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Justino Herrera, That is No Longer Our Smoke Sign

Justino Herrera, That is No Longer Our Smoke Sign ca. 1950s

Justino Herrera 
1919 Cochiti Pueblo − 2006
That is No Longer Our Smoke Sign
ca. 1950s
watercolor and pencil on paperboard
14 x 18 ⅛ in.
Smithsonian American Art Museum, Corbin-Henderson Collection, gift of Alice H. Rossin 1979.144.99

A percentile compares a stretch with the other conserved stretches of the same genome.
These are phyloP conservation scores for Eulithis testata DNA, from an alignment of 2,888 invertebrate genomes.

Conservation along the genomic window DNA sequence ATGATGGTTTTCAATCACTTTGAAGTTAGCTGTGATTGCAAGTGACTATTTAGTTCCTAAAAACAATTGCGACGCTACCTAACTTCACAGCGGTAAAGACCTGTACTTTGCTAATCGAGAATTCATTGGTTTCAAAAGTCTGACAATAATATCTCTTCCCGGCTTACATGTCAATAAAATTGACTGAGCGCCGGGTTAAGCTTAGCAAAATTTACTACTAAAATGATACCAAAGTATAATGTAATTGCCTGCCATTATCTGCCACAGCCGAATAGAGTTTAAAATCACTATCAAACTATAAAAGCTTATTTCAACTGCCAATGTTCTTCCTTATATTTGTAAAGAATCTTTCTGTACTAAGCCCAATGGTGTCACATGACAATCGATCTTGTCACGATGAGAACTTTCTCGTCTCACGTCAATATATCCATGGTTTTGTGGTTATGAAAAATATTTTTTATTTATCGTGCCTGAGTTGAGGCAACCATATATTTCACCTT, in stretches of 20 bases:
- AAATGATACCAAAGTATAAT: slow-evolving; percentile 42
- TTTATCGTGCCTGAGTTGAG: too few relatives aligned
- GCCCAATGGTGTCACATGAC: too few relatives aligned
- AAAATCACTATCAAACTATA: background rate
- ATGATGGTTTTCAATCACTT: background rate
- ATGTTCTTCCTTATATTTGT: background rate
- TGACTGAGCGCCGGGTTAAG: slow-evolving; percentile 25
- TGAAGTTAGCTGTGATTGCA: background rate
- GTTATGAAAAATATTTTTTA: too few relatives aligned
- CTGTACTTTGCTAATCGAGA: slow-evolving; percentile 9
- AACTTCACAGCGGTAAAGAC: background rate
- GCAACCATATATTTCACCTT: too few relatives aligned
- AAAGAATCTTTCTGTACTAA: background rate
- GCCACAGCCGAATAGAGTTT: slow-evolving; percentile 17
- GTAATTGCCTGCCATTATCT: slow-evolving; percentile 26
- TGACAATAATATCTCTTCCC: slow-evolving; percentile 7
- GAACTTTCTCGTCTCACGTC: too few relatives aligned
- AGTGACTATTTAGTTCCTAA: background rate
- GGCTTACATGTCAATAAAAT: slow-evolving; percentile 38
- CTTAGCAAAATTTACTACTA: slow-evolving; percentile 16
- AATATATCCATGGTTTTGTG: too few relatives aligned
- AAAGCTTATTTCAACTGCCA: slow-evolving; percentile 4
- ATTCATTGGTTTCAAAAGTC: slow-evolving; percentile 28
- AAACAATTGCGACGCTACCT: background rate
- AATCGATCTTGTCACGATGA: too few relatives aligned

That is No Longer Our Smoke Sign is evidence of the impact the development and testing of atomic bombs had on a local and national scale. Smoke signals used by Indigenous Americans were historically implemented to communicate across distances and different tribes had signaling systems unique to their community. Justino Herrera’s watercolor suggests that the message of this new smoke sign is clear and evident to all those who witness it. Herrera began painting while attending the Santa Fe Indian School from 1937-1940. He was drafted into the U.S. Army and served in World War II for three years.